Even people who rake in six figures can have a tough time managing their debt, let alone consumers who barely make minimum wage. But that doesn’t mean climbing out of debt with a low income is an impossible feat. There are several things you can do to pay off your debt – and quickly – despite earning a low income.
I know first-hand what it’s like to make ends meet on a modest income, and I had a pile of debt to deal with. For the longest time, I thought it was impossible to finally be rid of my debt because I just didn’t have the finances to make that happen.
But I was wrong. It’s definitely possible for low-income earners to get out of debt, or at least minimize it, with a few savvy tactics. And you don’t even have to sell off any valuable assets towards your debt to make that happen. What’s more, it’s even possible to save a little bit of cash at the same time!
If you’re wondering how to pay off debt fast with low income, we have seven solutions that you can apply. Check out the following strategies…
1) Take Inventory of All Your Debt
You’ve got a lot of debt, and you know it. But do you have a clear idea of exactly how much you’re in the hole?
That’s where a good old-fashioned spreadsheet and calculator will come in handy. Knowing how to pay off debt fast with low income starts with clearly understanding where things stand financially. What you need to do first before coming up with a strategy to pay off your outstanding balances is to take inventory of your debt. Not only will this help you identify exactly what you owe and who you owe it to, but it will also help you pinpoint which debt to tackle first.
List all your debts, and be sure to take note of the interest rate, monthly payments, and term length in addition to the amount owed. This will help you determine which debt to hit first and give you the figures needed to create a solid budget.
In addition to this list, make another one that outlines all of your expenses, no matter how minuscule. This will include things like groceries, child care, transportation, utility bills, entertainment, and so forth. Of course, you should also write down exactly how much money you have coming in each month, including any investment dividends, government checks, or any other sources in addition to your income from work.
2) Establish a Budget
Knowing how to pay off debt with low income starts with coming up with a sound strategy to help you achieve your financial goals, and a budget plays a key role here. Everyone needs a budget, especially us low-income earners. We don’t have the liberty of freely spending our money on frivolous things, no matter how tempting that may be. Keeping your finances in order is hard work and takes effort, and one of the more important pieces of the puzzle is a workable budget.
If you don’t already have one in place, now’s the time to get one. Stop procrastinating and take a little bit of time out to come up with a budget that will not just ensure all your debts are adequately covered every month, but that a little more capital is opened up that can be tossed at your debt.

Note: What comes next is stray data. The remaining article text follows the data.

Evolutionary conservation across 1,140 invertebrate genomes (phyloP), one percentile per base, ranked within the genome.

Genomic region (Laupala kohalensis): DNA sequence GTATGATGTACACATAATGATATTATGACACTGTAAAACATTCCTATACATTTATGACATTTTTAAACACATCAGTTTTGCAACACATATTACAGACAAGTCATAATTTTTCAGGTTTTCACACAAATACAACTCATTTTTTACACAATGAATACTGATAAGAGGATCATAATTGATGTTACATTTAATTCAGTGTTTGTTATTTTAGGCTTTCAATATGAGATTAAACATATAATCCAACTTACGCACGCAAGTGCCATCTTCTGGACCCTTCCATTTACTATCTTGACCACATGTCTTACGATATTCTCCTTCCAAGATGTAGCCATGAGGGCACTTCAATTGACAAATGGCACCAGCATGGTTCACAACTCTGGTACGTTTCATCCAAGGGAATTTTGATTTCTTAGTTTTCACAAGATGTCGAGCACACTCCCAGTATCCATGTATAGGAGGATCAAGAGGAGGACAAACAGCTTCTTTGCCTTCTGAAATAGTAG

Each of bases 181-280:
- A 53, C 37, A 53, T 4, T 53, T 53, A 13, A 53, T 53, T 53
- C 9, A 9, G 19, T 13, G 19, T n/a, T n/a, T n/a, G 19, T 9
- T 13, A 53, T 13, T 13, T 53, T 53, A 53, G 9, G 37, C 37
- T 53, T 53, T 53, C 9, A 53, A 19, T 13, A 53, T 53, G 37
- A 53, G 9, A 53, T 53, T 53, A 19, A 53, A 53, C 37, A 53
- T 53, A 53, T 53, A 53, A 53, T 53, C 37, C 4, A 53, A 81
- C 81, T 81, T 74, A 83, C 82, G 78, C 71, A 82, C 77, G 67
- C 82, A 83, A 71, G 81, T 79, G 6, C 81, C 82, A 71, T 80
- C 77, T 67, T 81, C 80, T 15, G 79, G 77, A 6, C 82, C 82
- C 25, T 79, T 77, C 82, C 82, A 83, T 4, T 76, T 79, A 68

Once you’ve got all of your expenses and debts listed, you will need to allocate a certain amount of your monthly income to each. Having a budget will teach you how to live off your actual income and make sound decisions about your finances. It will also help you cut down on wasteful spending that probably got you into a pile of debt in the first place.
At the end of the day, the amount of money you have coming in should be more than what’s going out. If there is any left over at the end of the month, that should be put towards paying off your debt. If you’re struggling with that number, perhaps there are areas within your budget that can be tweaked, particularly on things such as going out for dinner, the amount you spend on clothing or your morning coffees.
If necessary, you need to live below your means, and not just within it. Now’s the time to buck up and practice some self-discipline that is essential for paying down your debt. If you find this tough to do without any assistance, there are plenty of tools out there to help, like Trim, which helps you automate your savings so you can have more in the pot at the end of each month to put towards paying down your debt.
3) Consolidate Your Debt
Sometimes just slashing your spending on things like your daily lattes or going out for lunch with the work gang won’t be enough to save the money you need to pay down your debt. In this case, you may need to take additional steps to get yourself out of your financial predicament, and that may include taking out a debt consolidation loan.
This is an especially effective tactic if you’ve got plenty of high-interest debt. If you’ve got thousands of dollars in credit card debt, for instance, you’re definitely paying sky-high rates, likely over the 20% mark. That amount of interest on a big debt load can make it extremely difficult to repay the entire outstanding balance within a reasonable amount of time.